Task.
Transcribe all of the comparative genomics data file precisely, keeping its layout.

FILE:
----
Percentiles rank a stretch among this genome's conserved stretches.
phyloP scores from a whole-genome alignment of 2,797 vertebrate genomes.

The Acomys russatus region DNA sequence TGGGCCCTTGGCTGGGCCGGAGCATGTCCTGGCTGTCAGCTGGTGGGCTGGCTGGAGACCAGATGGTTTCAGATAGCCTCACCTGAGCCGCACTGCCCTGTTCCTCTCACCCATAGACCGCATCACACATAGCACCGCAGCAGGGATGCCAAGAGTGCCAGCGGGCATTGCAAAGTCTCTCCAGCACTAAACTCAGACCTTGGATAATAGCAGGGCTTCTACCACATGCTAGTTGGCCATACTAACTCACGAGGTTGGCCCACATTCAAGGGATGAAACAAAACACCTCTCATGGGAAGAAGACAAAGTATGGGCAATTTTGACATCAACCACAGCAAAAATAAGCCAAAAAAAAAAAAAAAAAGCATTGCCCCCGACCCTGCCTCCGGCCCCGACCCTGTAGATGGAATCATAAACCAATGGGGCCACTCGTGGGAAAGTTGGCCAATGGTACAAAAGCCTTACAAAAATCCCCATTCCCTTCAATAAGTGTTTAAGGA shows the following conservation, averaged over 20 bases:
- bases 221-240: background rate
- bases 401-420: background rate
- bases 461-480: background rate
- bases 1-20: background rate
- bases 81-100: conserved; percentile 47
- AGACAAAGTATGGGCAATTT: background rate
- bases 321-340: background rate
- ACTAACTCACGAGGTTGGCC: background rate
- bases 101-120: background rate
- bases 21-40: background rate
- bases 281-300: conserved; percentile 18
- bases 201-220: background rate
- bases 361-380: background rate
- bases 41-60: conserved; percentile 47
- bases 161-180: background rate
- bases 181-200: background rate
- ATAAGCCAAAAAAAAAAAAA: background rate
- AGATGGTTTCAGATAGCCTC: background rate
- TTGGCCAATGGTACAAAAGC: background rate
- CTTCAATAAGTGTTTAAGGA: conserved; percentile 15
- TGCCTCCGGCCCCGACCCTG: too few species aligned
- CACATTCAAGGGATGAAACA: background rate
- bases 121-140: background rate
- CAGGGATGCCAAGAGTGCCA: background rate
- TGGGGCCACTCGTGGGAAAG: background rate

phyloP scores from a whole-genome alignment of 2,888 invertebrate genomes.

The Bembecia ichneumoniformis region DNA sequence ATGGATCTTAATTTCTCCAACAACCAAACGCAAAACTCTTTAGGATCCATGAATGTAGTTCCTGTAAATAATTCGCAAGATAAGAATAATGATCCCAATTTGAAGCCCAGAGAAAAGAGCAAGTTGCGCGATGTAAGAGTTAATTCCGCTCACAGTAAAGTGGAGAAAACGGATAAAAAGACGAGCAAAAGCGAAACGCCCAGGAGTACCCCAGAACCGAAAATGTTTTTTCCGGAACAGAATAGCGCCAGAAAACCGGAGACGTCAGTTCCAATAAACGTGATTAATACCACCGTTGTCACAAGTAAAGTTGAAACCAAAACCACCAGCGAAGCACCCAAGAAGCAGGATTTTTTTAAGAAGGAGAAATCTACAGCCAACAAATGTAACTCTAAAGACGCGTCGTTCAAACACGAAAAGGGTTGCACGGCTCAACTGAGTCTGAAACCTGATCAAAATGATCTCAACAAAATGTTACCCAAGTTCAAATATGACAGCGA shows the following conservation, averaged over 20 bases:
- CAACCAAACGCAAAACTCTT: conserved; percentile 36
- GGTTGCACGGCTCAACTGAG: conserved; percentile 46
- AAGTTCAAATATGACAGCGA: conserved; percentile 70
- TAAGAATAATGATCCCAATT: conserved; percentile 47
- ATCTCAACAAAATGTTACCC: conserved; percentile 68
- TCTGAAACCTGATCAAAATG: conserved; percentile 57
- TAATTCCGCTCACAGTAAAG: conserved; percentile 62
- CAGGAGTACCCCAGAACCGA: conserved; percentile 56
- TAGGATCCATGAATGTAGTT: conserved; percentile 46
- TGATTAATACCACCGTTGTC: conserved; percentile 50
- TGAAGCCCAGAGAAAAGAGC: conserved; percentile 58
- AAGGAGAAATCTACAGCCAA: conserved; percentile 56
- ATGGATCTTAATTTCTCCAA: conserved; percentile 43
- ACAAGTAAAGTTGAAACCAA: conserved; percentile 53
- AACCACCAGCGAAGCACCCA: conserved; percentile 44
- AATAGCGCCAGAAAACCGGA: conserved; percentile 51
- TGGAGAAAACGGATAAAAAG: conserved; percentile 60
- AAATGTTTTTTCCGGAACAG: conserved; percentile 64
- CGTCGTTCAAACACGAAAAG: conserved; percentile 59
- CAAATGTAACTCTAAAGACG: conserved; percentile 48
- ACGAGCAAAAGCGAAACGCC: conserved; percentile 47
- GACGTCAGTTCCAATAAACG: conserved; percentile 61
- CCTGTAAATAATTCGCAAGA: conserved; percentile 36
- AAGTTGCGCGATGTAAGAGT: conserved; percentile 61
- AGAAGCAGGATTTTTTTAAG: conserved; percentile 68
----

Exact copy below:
Percentiles rank a stretch among this genome's conserved stretches.
phyloP scores from a whole-genome alignment of 2,797 vertebrate genomes.

The Acomys russatus region DNA sequence TGGGCCCTTGGCTGGGCCGGAGCATGTCCTGGCTGTCAGCTGGTGGGCTGGCTGGAGACCAGATGGTTTCAGATAGCCTCACCTGAGCCGCACTGCCCTGTTCCTCTCACCCATAGACCGCATCACACATAGCACCGCAGCAGGGATGCCAAGAGTGCCAGCGGGCATTGCAAAGTCTCTCCAGCACTAAACTCAGACCTTGGATAATAGCAGGGCTTCTACCACATGCTAGTTGGCCATACTAACTCACGAGGTTGGCCCACATTCAAGGGATGAAACAAAACACCTCTCATGGGAAGAAGACAAAGTATGGGCAATTTTGACATCAACCACAGCAAAAATAAGCCAAAAAAAAAAAAAAAAAGCATTGCCCCCGACCCTGCCTCCGGCCCCGACCCTGTAGATGGAATCATAAACCAATGGGGCCACTCGTGGGAAAGTTGGCCAATGGTACAAAAGCCTTACAAAAATCCCCATTCCCTTCAATAAGTGTTTAAGGA shows the following conservation, averaged over 20 bases:
- bases 221-240: background rate
- bases 401-420: background rate
- bases 461-480: background rate
- bases 1-20: background rate
- bases 81-100: conserved; percentile 47
- AGACAAAGTATGGGCAATTT: background rate
- bases 321-340: background rate
- ACTAACTCACGAGGTTGGCC: background rate
- bases 101-120: background rate
- bases 21-40: background rate
- bases 281-300: conserved; percentile 18
- bases 201-220: background rate
- bases 361-380: background rate
- bases 41-60: conserved; percentile 47
- bases 161-180: background rate
- bases 181-200: background rate
- ATAAGCCAAAAAAAAAAAAA: background rate
- AGATGGTTTCAGATAGCCTC: background rate
- TTGGCCAATGGTACAAAAGC: background rate
- CTTCAATAAGTGTTTAAGGA: conserved; percentile 15
- TGCCTCCGGCCCCGACCCTG: too few species aligned
- CACATTCAAGGGATGAAACA: background rate
- bases 121-140: background rate
- CAGGGATGCCAAGAGTGCCA: background rate
- TGGGGCCACTCGTGGGAAAG: background rate

phyloP scores from a whole-genome alignment of 2,888 invertebrate genomes.

The Bembecia ichneumoniformis region DNA sequence ATGGATCTTAATTTCTCCAACAACCAAACGCAAAACTCTTTAGGATCCATGAATGTAGTTCCTGTAAATAATTCGCAAGATAAGAATAATGATCCCAATTTGAAGCCCAGAGAAAAGAGCAAGTTGCGCGATGTAAGAGTTAATTCCGCTCACAGTAAAGTGGAGAAAACGGATAAAAAGACGAGCAAAAGCGAAACGCCCAGGAGTACCCCAGAACCGAAAATGTTTTTTCCGGAACAGAATAGCGCCAGAAAACCGGAGACGTCAGTTCCAATAAACGTGATTAATACCACCGTTGTCACAAGTAAAGTTGAAACCAAAACCACCAGCGAAGCACCCAAGAAGCAGGATTTTTTTAAGAAGGAGAAATCTACAGCCAACAAATGTAACTCTAAAGACGCGTCGTTCAAACACGAAAAGGGTTGCACGGCTCAACTGAGTCTGAAACCTGATCAAAATGATCTCAACAAAATGTTACCCAAGTTCAAATATGACAGCGA shows the following conservation, averaged over 20 bases:
- CAACCAAACGCAAAACTCTT: conserved; percentile 36
- GGTTGCACGGCTCAACTGAG: conserved; percentile 46
- AAGTTCAAATATGACAGCGA: conserved; percentile 70
- TAAGAATAATGATCCCAATT: conserved; percentile 47
- ATCTCAACAAAATGTTACCC: conserved; percentile 68
- TCTGAAACCTGATCAAAATG: conserved; percentile 57
- TAATTCCGCTCACAGTAAAG: conserved; percentile 62
- CAGGAGTACCCCAGAACCGA: conserved; percentile 56
- TAGGATCCATGAATGTAGTT: conserved; percentile 46
- TGATTAATACCACCGTTGTC: conserved; percentile 50
- TGAAGCCCAGAGAAAAGAGC: conserved; percentile 58
- AAGGAGAAATCTACAGCCAA: conserved; percentile 56
- ATGGATCTTAATTTCTCCAA: conserved; percentile 43
- ACAAGTAAAGTTGAAACCAA: conserved; percentile 53
- AACCACCAGCGAAGCACCCA: conserved; percentile 44
- AATAGCGCCAGAAAACCGGA: conserved; percentile 51
- TGGAGAAAACGGATAAAAAG: conserved; percentile 60
- AAATGTTTTTTCCGGAACAG: conserved; percentile 64
- CGTCGTTCAAACACGAAAAG: conserved; percentile 59
- CAAATGTAACTCTAAAGACG: conserved; percentile 48
- ACGAGCAAAAGCGAAACGCC: conserved; percentile 47
- GACGTCAGTTCCAATAAACG: conserved; percentile 61
- CCTGTAAATAATTCGCAAGA: conserved; percentile 36
- AAGTTGCGCGATGTAAGAGT: conserved; percentile 61
- AGAAGCAGGATTTTTTTAAG: conserved; percentile 68